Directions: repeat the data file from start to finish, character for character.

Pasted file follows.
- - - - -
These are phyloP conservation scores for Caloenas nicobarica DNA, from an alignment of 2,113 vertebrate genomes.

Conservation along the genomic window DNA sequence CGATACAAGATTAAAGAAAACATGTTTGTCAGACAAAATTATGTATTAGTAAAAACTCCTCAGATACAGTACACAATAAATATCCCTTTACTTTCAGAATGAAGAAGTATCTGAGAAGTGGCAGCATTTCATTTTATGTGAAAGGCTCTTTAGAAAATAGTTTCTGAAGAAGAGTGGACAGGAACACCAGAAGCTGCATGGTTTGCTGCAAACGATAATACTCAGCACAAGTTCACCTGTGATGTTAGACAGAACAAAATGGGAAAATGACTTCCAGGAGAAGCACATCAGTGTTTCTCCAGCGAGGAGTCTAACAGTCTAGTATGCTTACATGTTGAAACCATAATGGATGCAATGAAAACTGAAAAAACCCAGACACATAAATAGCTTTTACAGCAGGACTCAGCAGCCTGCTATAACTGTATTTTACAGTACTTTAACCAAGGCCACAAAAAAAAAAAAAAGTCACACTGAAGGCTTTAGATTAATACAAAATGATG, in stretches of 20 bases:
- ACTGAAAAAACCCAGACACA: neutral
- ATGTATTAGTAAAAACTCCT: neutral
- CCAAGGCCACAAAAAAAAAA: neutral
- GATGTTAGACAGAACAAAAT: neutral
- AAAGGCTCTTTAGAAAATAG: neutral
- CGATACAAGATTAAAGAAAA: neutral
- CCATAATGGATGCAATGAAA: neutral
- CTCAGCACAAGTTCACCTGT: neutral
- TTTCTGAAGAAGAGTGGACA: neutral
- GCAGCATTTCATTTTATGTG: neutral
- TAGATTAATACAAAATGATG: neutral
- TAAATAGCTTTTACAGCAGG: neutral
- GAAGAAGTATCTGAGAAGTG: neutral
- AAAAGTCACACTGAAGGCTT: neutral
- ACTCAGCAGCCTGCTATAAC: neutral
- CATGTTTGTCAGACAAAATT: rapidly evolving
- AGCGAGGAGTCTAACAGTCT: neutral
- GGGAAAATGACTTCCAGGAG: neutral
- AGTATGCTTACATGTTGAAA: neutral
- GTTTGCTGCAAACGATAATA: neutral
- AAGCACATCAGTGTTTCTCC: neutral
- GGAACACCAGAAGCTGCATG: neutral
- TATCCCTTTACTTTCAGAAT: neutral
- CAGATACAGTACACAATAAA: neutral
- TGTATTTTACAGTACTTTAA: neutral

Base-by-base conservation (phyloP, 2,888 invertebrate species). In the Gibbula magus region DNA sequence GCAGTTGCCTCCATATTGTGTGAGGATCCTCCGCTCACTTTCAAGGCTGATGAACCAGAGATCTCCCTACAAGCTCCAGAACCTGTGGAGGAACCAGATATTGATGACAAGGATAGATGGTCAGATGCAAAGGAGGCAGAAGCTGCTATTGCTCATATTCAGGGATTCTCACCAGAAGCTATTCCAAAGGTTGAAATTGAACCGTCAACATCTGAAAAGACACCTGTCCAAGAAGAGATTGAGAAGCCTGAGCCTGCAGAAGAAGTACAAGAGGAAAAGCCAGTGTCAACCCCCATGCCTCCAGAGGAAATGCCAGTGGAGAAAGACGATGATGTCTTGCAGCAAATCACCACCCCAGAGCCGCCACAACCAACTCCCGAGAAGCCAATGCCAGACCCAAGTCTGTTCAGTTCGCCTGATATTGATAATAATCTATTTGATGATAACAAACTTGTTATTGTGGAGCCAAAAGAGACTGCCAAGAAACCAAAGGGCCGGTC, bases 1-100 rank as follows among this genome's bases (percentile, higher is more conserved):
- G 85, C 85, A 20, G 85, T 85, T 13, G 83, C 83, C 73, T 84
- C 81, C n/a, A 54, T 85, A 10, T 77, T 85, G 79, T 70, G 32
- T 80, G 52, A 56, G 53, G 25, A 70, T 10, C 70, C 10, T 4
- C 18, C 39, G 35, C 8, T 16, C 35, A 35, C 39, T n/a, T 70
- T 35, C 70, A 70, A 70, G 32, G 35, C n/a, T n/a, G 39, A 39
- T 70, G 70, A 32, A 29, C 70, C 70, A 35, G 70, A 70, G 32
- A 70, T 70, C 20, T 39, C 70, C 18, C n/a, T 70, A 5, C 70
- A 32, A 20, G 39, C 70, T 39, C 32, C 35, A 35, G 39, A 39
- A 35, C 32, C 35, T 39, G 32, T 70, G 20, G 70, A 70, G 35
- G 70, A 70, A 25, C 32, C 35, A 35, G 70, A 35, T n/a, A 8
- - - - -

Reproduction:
These are phyloP conservation scores for Caloenas nicobarica DNA, from an alignment of 2,113 vertebrate genomes.

Conservation along the genomic window DNA sequence CGATACAAGATTAAAGAAAACATGTTTGTCAGACAAAATTATGTATTAGTAAAAACTCCTCAGATACAGTACACAATAAATATCCCTTTACTTTCAGAATGAAGAAGTATCTGAGAAGTGGCAGCATTTCATTTTATGTGAAAGGCTCTTTAGAAAATAGTTTCTGAAGAAGAGTGGACAGGAACACCAGAAGCTGCATGGTTTGCTGCAAACGATAATACTCAGCACAAGTTCACCTGTGATGTTAGACAGAACAAAATGGGAAAATGACTTCCAGGAGAAGCACATCAGTGTTTCTCCAGCGAGGAGTCTAACAGTCTAGTATGCTTACATGTTGAAACCATAATGGATGCAATGAAAACTGAAAAAACCCAGACACATAAATAGCTTTTACAGCAGGACTCAGCAGCCTGCTATAACTGTATTTTACAGTACTTTAACCAAGGCCACAAAAAAAAAAAAAAGTCACACTGAAGGCTTTAGATTAATACAAAATGATG, in stretches of 20 bases:
- ACTGAAAAAACCCAGACACA: neutral
- ATGTATTAGTAAAAACTCCT: neutral
- CCAAGGCCACAAAAAAAAAA: neutral
- GATGTTAGACAGAACAAAAT: neutral
- AAAGGCTCTTTAGAAAATAG: neutral
- CGATACAAGATTAAAGAAAA: neutral
- CCATAATGGATGCAATGAAA: neutral
- CTCAGCACAAGTTCACCTGT: neutral
- TTTCTGAAGAAGAGTGGACA: neutral
- GCAGCATTTCATTTTATGTG: neutral
- TAGATTAATACAAAATGATG: neutral
- TAAATAGCTTTTACAGCAGG: neutral
- GAAGAAGTATCTGAGAAGTG: neutral
- AAAAGTCACACTGAAGGCTT: neutral
- ACTCAGCAGCCTGCTATAAC: neutral
- CATGTTTGTCAGACAAAATT: rapidly evolving
- AGCGAGGAGTCTAACAGTCT: neutral
- GGGAAAATGACTTCCAGGAG: neutral
- AGTATGCTTACATGTTGAAA: neutral
- GTTTGCTGCAAACGATAATA: neutral
- AAGCACATCAGTGTTTCTCC: neutral
- GGAACACCAGAAGCTGCATG: neutral
- TATCCCTTTACTTTCAGAAT: neutral
- CAGATACAGTACACAATAAA: neutral
- TGTATTTTACAGTACTTTAA: neutral

Base-by-base conservation (phyloP, 2,888 invertebrate species). In the Gibbula magus region DNA sequence GCAGTTGCCTCCATATTGTGTGAGGATCCTCCGCTCACTTTCAAGGCTGATGAACCAGAGATCTCCCTACAAGCTCCAGAACCTGTGGAGGAACCAGATATTGATGACAAGGATAGATGGTCAGATGCAAAGGAGGCAGAAGCTGCTATTGCTCATATTCAGGGATTCTCACCAGAAGCTATTCCAAAGGTTGAAATTGAACCGTCAACATCTGAAAAGACACCTGTCCAAGAAGAGATTGAGAAGCCTGAGCCTGCAGAAGAAGTACAAGAGGAAAAGCCAGTGTCAACCCCCATGCCTCCAGAGGAAATGCCAGTGGAGAAAGACGATGATGTCTTGCAGCAAATCACCACCCCAGAGCCGCCACAACCAACTCCCGAGAAGCCAATGCCAGACCCAAGTCTGTTCAGTTCGCCTGATATTGATAATAATCTATTTGATGATAACAAACTTGTTATTGTGGAGCCAAAAGAGACTGCCAAGAAACCAAAGGGCCGGTC, bases 1-100 rank as follows among this genome's bases (percentile, higher is more conserved):
- G 85, C 85, A 20, G 85, T 85, T 13, G 83, C 83, C 73, T 84
- C 81, C n/a, A 54, T 85, A 10, T 77, T 85, G 79, T 70, G 32
- T 80, G 52, A 56, G 53, G 25, A 70, T 10, C 70, C 10, T 4
- C 18, C 39, G 35, C 8, T 16, C 35, A 35, C 39, T n/a, T 70
- T 35, C 70, A 70, A 70, G 32, G 35, C n/a, T n/a, G 39, A 39
- T 70, G 70, A 32, A 29, C 70, C 70, A 35, G 70, A 70, G 32
- A 70, T 70, C 20, T 39, C 70, C 18, C n/a, T 70, A 5, C 70
- A 32, A 20, G 39, C 70, T 39, C 32, C 35, A 35, G 39, A 39
- A 35, C 32, C 35, T 39, G 32, T 70, G 20, G 70, A 70, G 35
- G 70, A 70, A 25, C 32, C 35, A 35, G 70, A 35, T n/a, A 8